-- The author is a Reuters Breakingviews columnist. The opinions expressed are his own --
By Robert Cole
LONDON (Reuters Breakingviews) - Nokia's new warning spells double trouble. Shares in the Finnish handset maker fell 18 percent on May 31 as investors took fright at its latest profit warning. The group, worth more than 100 billion euros in late 2007, is valued at barely 20 billion euros.
The direct cause of the latest slide was fresh evidence about the seriousness of the deterioration in Nokia's handset business. Sales have fallen below management expectations, and operating profit margins are shy of the previously outlined target of 6 percent to 9 percent. The unit might now do no more than break even. Still more worrying was Nokia's decision to scrap targets for handset sales and margins altogether.
Credit, perhaps, is due to Nokia for leaving the market in no doubt about the fogginess of the outlook. But the savage destruction of market value cannot be explained solely with reference to the current operational difficulties. It must also have a lot to do with investors' scepticism towards Nokia's strategy to escape the mire via a smartphone partnership with U.S. software giant Microsoft.
After all, it is unsurprising that sales and profits are weak from Nokia's legacy handset business. With the new Microsoft platform approaching, retailers and network operators have little incentive to push the older range. Customers are hardly likely to rush for soon-to-be-outdated kit either. Had Nokia convinced the market that it could rebuild its franchise through the Windows phone, investors would have taken the bad news in their stride.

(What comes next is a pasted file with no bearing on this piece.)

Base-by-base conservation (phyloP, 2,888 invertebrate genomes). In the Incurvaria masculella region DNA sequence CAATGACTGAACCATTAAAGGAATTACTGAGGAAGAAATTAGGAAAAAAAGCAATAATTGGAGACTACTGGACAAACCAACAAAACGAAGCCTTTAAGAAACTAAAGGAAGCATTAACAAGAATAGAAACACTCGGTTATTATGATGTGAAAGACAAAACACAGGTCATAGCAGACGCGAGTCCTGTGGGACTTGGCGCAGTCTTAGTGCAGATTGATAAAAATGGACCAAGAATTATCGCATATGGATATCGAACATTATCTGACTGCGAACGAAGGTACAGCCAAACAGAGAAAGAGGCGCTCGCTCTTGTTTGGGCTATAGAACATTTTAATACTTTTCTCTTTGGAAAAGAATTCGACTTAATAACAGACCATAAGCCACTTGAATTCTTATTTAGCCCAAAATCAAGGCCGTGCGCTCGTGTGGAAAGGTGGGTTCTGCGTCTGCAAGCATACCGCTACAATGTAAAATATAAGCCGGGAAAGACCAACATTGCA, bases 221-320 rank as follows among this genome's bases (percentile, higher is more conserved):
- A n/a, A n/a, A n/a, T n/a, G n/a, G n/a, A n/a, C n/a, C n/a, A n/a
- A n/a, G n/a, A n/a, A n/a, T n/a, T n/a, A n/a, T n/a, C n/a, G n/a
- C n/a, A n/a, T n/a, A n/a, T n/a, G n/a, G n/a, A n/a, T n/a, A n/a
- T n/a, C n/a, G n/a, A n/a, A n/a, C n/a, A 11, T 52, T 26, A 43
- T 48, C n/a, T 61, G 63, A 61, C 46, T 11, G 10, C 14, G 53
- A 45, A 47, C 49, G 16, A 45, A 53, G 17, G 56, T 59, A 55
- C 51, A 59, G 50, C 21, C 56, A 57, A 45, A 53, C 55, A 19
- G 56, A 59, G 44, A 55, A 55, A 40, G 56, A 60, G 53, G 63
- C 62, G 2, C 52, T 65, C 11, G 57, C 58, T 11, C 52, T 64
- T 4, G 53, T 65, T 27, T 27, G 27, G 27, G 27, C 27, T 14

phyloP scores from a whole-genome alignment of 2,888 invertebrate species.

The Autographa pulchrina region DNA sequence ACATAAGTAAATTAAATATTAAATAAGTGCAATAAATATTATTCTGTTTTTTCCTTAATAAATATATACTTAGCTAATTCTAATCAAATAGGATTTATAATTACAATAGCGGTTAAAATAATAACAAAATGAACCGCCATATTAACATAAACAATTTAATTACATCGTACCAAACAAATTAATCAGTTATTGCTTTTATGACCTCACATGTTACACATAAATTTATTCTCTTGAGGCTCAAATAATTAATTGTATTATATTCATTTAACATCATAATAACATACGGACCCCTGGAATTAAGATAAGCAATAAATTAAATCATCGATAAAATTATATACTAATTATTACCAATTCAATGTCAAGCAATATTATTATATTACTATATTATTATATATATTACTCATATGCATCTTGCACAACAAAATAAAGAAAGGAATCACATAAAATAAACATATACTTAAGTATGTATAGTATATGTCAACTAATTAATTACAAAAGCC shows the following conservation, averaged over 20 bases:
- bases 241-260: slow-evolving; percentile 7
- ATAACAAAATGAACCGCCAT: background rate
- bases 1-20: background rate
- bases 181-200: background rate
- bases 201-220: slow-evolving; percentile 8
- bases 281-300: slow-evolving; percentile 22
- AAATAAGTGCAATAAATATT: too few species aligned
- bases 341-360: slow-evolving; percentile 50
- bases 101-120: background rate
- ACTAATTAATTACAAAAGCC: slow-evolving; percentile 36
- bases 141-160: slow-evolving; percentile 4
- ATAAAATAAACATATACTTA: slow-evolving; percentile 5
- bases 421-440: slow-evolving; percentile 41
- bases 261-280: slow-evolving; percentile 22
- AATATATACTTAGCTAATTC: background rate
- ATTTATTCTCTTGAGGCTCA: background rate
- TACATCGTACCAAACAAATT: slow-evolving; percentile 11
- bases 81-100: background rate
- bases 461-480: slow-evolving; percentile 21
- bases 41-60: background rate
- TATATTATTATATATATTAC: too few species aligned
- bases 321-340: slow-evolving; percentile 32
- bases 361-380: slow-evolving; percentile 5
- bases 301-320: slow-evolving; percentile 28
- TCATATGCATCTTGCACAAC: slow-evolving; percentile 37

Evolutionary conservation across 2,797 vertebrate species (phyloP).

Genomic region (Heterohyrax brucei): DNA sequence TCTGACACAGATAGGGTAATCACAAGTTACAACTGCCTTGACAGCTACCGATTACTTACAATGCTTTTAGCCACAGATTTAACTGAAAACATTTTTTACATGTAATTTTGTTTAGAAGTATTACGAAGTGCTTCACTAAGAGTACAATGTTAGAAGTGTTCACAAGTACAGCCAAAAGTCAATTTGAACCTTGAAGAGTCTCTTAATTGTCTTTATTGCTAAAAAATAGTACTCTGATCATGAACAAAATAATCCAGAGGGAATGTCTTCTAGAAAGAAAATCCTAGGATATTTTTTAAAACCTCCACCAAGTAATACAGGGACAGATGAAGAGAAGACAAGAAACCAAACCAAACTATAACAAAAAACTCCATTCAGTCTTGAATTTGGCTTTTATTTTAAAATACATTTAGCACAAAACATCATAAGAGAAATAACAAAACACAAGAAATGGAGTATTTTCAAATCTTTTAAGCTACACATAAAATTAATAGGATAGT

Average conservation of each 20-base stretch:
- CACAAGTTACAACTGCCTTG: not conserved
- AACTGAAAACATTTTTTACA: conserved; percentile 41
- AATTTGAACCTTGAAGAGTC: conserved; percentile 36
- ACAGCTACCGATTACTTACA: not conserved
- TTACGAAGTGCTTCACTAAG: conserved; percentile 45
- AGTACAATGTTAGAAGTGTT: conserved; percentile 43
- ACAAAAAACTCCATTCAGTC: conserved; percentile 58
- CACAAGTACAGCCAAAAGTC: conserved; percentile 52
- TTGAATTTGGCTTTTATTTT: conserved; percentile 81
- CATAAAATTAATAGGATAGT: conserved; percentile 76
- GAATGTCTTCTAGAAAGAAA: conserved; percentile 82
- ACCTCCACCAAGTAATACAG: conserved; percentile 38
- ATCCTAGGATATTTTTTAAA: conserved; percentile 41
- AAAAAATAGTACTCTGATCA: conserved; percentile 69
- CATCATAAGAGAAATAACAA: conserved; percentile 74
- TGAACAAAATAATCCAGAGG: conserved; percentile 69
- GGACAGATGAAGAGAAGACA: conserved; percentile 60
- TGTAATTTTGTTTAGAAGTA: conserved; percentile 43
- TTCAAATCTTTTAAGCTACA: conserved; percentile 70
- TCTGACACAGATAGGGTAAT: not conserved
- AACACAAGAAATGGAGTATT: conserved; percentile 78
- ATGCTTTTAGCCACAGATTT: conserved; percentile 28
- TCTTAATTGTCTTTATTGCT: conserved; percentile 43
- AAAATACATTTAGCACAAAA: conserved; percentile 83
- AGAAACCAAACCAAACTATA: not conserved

It's easy to see why Nokia is struggling to convince. Apple's iPhone has a stranglehold on the top end of the smartphone market. Nokia must also compete with devices powered by the Android operating system -- as well as with rival handset makers that have had a head start in trying to build a market for Windows-based devices.
Stephen Elop, Nokia's new chief executive, reckons Windows-powered Nokia handsets will be available in the fourth quarter. That means a few more months of Nokia being beaten up. There's still the risk of further slippages, which could impact on critically important end-of-year holiday sales. And to the extent that Nokia ends up posing a threat in smartphones, the competition may simply respond by cutting prices. Nokia's stock will suffer a big discount until the uncertainty lifts.
-- Shares in Nokia lost 18 percent of their value on May 31 after the company issued a warning about future profitability.
-- The Finnish mobile handset maker said that it expected net sales in its Devices & Services division to be "substantially below its previously expected range of 6.1 billion to 6.6 billion euros for the second quarter 2011," adding that non-IFRS operating margin in the unit would be "substantially below its previously expected range of 6 percent to 9 percent for the second quarter 2011."
-- Nokia added that it was "no longer appropriate" to provide the market with annual targets for 2011.
-- "Nokia expects to continue to provide short-term quarterly forecasts in its interim reports as well as annual targets when circumstances allow it to do so," it said.
(Editing by Chris Hughes and Martin Langfield)
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